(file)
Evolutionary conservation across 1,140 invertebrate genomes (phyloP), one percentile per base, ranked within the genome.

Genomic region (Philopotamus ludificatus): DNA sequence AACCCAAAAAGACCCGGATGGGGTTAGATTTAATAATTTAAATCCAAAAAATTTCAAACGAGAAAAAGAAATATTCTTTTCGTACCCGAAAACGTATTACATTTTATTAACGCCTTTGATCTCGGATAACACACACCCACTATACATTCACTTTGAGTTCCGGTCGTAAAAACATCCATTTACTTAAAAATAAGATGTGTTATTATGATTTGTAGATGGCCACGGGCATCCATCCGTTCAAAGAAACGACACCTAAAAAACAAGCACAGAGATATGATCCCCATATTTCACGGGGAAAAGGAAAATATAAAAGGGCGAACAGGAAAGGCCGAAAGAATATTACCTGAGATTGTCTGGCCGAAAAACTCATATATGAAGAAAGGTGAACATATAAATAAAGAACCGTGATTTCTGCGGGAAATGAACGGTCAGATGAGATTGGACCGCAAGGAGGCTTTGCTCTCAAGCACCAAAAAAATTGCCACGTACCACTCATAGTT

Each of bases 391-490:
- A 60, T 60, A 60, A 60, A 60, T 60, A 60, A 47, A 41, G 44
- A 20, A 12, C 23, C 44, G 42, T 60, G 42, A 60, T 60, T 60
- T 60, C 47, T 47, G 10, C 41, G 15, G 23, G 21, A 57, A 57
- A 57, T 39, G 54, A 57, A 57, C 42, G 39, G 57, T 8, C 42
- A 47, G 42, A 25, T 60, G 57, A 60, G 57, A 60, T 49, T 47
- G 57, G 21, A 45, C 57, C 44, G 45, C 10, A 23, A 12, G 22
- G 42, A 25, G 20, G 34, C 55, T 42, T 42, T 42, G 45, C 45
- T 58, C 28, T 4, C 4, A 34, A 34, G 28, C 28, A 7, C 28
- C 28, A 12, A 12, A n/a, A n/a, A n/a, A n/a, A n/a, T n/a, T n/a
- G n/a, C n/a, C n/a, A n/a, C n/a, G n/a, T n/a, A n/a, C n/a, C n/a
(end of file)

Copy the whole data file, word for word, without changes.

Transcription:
Evolutionary conservation across 1,140 invertebrate genomes (phyloP), one percentile per base, ranked within the genome.

Genomic region (Philopotamus ludificatus): DNA sequence AACCCAAAAAGACCCGGATGGGGTTAGATTTAATAATTTAAATCCAAAAAATTTCAAACGAGAAAAAGAAATATTCTTTTCGTACCCGAAAACGTATTACATTTTATTAACGCCTTTGATCTCGGATAACACACACCCACTATACATTCACTTTGAGTTCCGGTCGTAAAAACATCCATTTACTTAAAAATAAGATGTGTTATTATGATTTGTAGATGGCCACGGGCATCCATCCGTTCAAAGAAACGACACCTAAAAAACAAGCACAGAGATATGATCCCCATATTTCACGGGGAAAAGGAAAATATAAAAGGGCGAACAGGAAAGGCCGAAAGAATATTACCTGAGATTGTCTGGCCGAAAAACTCATATATGAAGAAAGGTGAACATATAAATAAAGAACCGTGATTTCTGCGGGAAATGAACGGTCAGATGAGATTGGACCGCAAGGAGGCTTTGCTCTCAAGCACCAAAAAAATTGCCACGTACCACTCATAGTT

Each of bases 391-490:
- A 60, T 60, A 60, A 60, A 60, T 60, A 60, A 47, A 41, G 44
- A 20, A 12, C 23, C 44, G 42, T 60, G 42, A 60, T 60, T 60
- T 60, C 47, T 47, G 10, C 41, G 15, G 23, G 21, A 57, A 57
- A 57, T 39, G 54, A 57, A 57, C 42, G 39, G 57, T 8, C 42
- A 47, G 42, A 25, T 60, G 57, A 60, G 57, A 60, T 49, T 47
- G 57, G 21, A 45, C 57, C 44, G 45, C 10, A 23, A 12, G 22
- G 42, A 25, G 20, G 34, C 55, T 42, T 42, T 42, G 45, C 45
- T 58, C 28, T 4, C 4, A 34, A 34, G 28, C 28, A 7, C 28
- C 28, A 12, A 12, A n/a, A n/a, A n/a, A n/a, A n/a, T n/a, T n/a
- G n/a, C n/a, C n/a, A n/a, C n/a, G n/a, T n/a, A n/a, C n/a, C n/a